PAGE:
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Squamous Cell Carcinoma of the Lung With Micropapillary Pattern

Open AccessPublished:June 12, 2020DOI:https://doi.org/10.1016/j.jtho.2020.05.023
      A 78-year-old male current smoker underwent right upper lobectomy for lung cancer at our hospital (Fig. 1). The postoperative pathologic examination revealed that the longest diameter of the tumor, identified as moderately differentiated squamous cell carcinoma (SCC), was 27 mm (Fig. 2). Scant keratinization was evident, but tubular or papillary structures were absent. Interestingly, the transition of the micropapillary (MP) pattern from SCC was diffuse (Fig. 2). The regional lymph nodes were found to be positive for metastasis and comprised both squamous and MP histologic patterns (Fig. 2). Immunohistochemical analysis revealed that the periphery of the small MP clusters stained positive for MUC1, which was cell surface associated (Fig. 2) whereas the cytoplasm had a positive diffuse staining for epithelial membrane antigen. Tumor cells in the area, where the SCC and the transition to the MP pattern were located, stained positive for p40 (Fig. 3), although no tumor cells in the area with the pure MP pattern stained positive for p40. Both the SCC and MP components also had a positive diffuse staining for CK5 and 6, a marker of squamous differentiation (Fig. 3).
      • Kriegsmann K.
      • Cremer M.
      • Zgorzelski C.
      • et al.
      Agreement of CK5/6, p40, and p63 immunoreactivity in non-small cell lung cancer.
      However, the tumor cells were not found to have a positive staining for either TTF-1 or napsin A. Periodic acid–Schiff–Alcian blue staining revealed the absence of mucin production. Therefore, there was no evidence supporting the presence of an adenocarcinoma component in the tumor.
      Figure thumbnail gr1
      Figure 1Computed tomography. A tumor with high FDG uptake was located in the right upper lobe of the lung. FDG, fluorodeoxyglucose.
      Figure thumbnail gr2
      Figure 2Histologic findings. The tumor comprised squamous and MP carcinoma components. Transition areas were observed between the two components, where they intermingled. A MP pattern was observed also in the metastatic lymph nodes. The region around the MP portion stained positive for MUC1. MP, micropapillary.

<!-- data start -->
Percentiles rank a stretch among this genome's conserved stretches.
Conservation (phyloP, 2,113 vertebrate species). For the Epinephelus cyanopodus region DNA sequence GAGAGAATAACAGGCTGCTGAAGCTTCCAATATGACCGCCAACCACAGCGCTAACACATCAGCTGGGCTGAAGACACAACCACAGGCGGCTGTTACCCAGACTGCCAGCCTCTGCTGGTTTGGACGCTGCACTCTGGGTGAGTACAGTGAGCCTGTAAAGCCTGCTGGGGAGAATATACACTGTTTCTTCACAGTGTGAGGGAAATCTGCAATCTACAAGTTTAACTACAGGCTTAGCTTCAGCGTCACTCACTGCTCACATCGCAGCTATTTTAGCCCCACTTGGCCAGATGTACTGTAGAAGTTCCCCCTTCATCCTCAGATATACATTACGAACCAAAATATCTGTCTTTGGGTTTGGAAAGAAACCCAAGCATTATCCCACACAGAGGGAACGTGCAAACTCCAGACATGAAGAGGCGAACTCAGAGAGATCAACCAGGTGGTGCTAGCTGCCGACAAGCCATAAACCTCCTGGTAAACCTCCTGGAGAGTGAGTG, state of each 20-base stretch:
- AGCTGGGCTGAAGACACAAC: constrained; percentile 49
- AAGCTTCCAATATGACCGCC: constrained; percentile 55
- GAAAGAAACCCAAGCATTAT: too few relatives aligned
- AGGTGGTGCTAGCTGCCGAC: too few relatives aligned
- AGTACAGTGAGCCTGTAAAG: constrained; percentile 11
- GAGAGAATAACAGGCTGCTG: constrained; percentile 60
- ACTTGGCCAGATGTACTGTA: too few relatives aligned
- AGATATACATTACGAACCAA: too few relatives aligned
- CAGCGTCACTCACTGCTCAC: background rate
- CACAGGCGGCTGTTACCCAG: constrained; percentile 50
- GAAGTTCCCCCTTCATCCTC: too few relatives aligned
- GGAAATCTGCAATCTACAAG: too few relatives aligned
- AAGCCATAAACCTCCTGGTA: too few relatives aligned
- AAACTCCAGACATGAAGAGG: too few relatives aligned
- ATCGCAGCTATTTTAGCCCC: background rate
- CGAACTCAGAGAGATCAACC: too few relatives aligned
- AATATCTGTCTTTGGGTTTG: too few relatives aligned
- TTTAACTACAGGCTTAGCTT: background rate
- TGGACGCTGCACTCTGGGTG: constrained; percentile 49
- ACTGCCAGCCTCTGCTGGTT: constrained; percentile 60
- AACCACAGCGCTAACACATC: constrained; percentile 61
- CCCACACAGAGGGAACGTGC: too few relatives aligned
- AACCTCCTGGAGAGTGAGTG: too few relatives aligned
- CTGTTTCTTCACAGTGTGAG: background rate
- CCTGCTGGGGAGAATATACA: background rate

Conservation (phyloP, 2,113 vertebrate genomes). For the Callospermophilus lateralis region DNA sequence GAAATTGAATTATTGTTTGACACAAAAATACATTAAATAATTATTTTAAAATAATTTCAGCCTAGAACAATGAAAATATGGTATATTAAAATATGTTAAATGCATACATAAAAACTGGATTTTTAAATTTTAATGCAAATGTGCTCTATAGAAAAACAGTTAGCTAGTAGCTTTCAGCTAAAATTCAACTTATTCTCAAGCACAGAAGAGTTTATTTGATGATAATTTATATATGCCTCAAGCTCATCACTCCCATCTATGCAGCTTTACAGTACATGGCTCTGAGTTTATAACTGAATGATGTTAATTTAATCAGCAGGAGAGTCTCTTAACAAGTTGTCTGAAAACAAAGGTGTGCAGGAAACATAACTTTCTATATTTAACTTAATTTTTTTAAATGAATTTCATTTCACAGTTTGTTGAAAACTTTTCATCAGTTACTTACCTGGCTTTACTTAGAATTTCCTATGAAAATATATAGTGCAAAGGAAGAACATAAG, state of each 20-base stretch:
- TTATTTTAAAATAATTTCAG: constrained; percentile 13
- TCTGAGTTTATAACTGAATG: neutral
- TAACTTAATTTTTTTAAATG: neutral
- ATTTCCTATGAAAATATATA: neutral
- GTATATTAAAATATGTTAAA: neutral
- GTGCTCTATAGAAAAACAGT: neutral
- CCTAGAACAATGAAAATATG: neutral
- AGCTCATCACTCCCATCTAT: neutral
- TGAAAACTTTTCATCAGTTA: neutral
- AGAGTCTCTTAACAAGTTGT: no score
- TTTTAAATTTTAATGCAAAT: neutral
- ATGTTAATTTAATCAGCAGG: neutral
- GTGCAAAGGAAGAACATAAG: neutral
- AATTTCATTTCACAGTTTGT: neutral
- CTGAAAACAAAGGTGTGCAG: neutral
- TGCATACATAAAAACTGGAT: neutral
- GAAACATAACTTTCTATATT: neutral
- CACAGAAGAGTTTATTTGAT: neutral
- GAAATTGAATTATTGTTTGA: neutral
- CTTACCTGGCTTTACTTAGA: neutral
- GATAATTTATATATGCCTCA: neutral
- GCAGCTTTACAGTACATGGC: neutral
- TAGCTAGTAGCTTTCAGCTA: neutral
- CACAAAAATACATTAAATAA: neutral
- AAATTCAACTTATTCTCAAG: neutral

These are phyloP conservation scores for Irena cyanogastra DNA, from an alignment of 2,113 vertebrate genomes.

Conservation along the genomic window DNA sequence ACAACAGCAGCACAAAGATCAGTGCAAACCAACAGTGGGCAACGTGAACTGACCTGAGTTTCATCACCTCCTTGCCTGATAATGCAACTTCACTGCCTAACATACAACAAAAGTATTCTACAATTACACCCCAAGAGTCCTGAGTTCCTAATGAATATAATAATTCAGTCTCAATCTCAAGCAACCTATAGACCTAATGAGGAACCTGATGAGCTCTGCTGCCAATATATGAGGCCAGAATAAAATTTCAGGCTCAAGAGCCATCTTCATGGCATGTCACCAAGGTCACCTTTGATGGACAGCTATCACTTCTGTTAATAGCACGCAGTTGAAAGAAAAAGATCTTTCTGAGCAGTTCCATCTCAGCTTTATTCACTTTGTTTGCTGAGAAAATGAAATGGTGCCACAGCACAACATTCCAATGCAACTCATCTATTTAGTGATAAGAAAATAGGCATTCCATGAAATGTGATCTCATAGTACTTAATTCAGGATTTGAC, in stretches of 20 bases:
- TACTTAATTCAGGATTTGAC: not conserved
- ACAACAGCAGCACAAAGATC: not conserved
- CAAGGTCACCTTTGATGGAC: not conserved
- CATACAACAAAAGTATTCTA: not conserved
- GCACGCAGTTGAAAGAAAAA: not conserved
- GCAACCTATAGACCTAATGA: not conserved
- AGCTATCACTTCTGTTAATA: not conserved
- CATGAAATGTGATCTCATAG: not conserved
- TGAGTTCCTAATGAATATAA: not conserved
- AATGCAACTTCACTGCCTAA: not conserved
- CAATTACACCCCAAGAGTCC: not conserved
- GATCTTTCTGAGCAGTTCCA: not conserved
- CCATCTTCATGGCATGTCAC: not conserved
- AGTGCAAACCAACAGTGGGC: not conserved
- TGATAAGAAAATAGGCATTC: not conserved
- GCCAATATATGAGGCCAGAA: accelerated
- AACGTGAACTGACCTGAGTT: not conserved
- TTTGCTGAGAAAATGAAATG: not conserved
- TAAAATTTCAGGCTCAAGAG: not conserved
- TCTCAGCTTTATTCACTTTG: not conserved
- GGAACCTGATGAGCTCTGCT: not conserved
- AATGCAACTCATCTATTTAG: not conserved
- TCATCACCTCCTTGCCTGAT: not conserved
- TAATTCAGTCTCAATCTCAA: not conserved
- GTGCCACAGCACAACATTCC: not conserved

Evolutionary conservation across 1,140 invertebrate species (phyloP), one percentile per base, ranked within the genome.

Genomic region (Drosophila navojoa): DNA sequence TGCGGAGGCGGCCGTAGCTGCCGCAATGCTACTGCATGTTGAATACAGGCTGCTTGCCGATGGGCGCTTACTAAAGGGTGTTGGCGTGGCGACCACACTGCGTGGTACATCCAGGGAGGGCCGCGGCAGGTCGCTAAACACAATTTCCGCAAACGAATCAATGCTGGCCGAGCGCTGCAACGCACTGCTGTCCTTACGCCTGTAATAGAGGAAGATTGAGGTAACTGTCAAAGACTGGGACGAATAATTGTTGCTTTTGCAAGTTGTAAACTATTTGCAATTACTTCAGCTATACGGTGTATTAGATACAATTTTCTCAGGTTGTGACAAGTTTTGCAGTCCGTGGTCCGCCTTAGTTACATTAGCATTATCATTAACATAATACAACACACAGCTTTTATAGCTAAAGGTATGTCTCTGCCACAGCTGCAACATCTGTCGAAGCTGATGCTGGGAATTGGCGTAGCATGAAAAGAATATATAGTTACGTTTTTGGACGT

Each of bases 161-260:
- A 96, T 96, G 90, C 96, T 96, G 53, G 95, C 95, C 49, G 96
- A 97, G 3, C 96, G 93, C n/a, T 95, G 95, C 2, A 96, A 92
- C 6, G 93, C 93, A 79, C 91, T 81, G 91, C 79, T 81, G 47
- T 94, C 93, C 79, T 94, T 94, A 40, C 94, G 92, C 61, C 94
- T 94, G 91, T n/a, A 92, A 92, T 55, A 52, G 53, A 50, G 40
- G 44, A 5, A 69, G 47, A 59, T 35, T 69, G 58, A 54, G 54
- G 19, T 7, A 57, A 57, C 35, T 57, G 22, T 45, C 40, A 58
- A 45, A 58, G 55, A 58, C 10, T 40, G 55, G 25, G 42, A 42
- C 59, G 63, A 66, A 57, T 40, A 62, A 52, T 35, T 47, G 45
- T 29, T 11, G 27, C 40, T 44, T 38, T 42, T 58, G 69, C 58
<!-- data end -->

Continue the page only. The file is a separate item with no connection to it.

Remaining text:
Figure thumbnail gr3
      Figure 3Immunohistologic findings. Immunohistochemical analysis revealed that both the SCC and MP components stained positive for the following markers of SCC: p40 (upper column) and CK5 and 6 (lower column). MP, micropapillary; SCC, squamous cell carcinoma.
      To determine the tumor phylogeny, we collected tumor cells from different sites in the primary lesion and from the metastasized lymph nodes using laser capture microdissection and performed targeted deep sequencing as previously reported.
      • Higuchi R.
      • Nakagomi T.
      • Goto T.
      • et al.
      Identification of clonality through genomic profile analysis in multiple lung cancers.
      ,
      • Goto T.
      • Hirotsu Y.
      • Mochizuki H.
      • et al.
      Stepwise addition of genetic changes correlated with histological change from “well-differentiated” to “sarcomatoid” phenotypes: a case report.
      The mutation profiles were consistent across the different tumor regions, and their common clonalities were confirmed (Fig. 4).
      • Nakagomi T.
      • Goto T.
      • Hirotsu Y.
      • et al.
      New therapeutic targets for pulmonary sarcomatoid carcinomas based on their genomic and phylogenetic profiles.
      ,
      • Goto T.
      • Hirotsu Y.
      • Mochizuki H.
      • et al.
      Mutational analysis of multiple lung cancers: discrimination between primary and metastatic lung cancers by genomic profile.
      Figure thumbnail gr4
      Figure 4Heatmap of the mutations detected in five different tumor regions. The map depicts the gene mutations in the different tumor regions. A denser color indicates a higher allele fraction. The driver mutations with high allele fractions were consistent among the five samples, suggesting they originated from the same ancestral clone. LN, lymph node; MP, micropapillary; SCC, squamous cell carcinoma.
      MP adenocarcinoma is considered a variant of lung adenocarcinoma; however, there was no evidence of an adenocarcinoma component in our case, as revealed by morphologic and immunohistochemical analyses. Clonal evolution from SCC to an MP component was indicated by genomic analysis. This is the first report, to our knowledge, to describe a case of SCC with a coexistent and derived MP pattern.

      Acknowledgments

      This study was approved by the Institutional Research Ethics Board, and written informed consent was obtained from the patients for the research and publication of the results. Drs. Oyama and Goto have contributed to the conceptualization and methodology of the study. Dr. Oyama has contributed to the investigations carried out in the study. Dr. Oyama, Dr. Goto, Mr. Amemiya, Dr. Hirotsu, and Dr. Omata have contributed to the resources of the article. Drs. Hirotsu and Omata have contributed toward writing—the original draft of the article. Drs. Oyama and Goto have contributed to the writing, review, and editing of the article.

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